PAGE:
It grabbed my skin a little bit and made me realize, Im swinging the bat well, so what else do I need to do?, he recalled. Ever since that day, it seemed like everything kind of fell into place and everything kind of worked out.

Reddick was called up to the Red Sox in September and spent the remainder of their season with the team. He entered the offseason determined to make sure what happened in 2010 did not happen in 2011. After a stint playing winter ball in the Dominican Republic didnt go as planned, he returned to the United States to prepare for Spring Training.

Reddick gained a better appreciation of staying focused and being patient at the plate . . . and for another chance in the Major Leagues. While Red Sox outfielders had been hampered with injuries early on last season, they did not face the same problem in the first two months this year. Reddick had a brief stint in Boston from late May into early June, but when Carl Crawford was placed on the 15-day disabled list with a strained left hamstring on June 18, the Red Sox called upon him to help fill the void.

This time, he wasnt going to let his chance go.

I dont know what happened. I guess it just kind of clicked, Reddick said. Coming in here, maybe it was actually going up there every at-bat and having a plan every at-bat and not going up there and ripping at everything I can see whether theres a runner in scoring position or not. Sometimes I credit that to just taking it until I get a strike, 1-0, 2-0, just going about it that way because you never know when theyre going to start you with a breaking ball and you never want to roll over a breaking ball to start an inning or end an inning. I dont really know. Its hard to explain.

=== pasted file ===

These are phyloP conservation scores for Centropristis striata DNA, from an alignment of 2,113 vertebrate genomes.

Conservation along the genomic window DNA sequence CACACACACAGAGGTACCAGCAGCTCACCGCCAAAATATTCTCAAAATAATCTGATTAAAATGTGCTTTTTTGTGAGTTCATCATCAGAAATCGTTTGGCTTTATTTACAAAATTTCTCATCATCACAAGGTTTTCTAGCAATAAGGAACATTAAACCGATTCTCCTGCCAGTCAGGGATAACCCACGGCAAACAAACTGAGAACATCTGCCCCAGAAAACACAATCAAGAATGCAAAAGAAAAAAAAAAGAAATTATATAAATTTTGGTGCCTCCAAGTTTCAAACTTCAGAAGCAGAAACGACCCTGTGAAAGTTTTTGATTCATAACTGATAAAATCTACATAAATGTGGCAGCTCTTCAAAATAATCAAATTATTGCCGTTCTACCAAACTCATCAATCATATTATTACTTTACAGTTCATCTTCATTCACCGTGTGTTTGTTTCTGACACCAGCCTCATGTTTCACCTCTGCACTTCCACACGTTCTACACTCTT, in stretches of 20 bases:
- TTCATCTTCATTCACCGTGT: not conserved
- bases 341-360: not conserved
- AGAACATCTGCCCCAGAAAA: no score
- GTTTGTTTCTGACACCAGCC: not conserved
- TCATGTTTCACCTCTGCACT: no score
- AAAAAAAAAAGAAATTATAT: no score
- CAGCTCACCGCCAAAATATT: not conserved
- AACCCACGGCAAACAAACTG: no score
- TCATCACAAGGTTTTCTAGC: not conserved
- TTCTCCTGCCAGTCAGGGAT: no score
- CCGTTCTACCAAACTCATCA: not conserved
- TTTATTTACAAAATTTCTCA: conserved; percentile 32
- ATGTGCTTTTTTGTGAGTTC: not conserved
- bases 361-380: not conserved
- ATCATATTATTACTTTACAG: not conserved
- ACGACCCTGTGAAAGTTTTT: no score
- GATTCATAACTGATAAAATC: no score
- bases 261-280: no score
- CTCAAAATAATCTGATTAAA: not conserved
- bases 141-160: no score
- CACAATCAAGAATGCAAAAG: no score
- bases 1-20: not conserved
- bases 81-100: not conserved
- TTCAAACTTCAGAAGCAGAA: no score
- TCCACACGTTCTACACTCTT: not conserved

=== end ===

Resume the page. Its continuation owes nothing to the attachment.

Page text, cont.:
Reddick is batting .393 (including 24 hits, 15 RBI, 14 runs, 2 home runs) in the 23 games he has played for the Red Sox in the first half of the season, while also filling in defensively in the outfield.

He feeds off the success and experience of his teammates, whom he has a closer bond with this season. Now 24 and in his third year of call ups, Reddick feels more comfortable approaching them for advice, questions, and everyday conversation.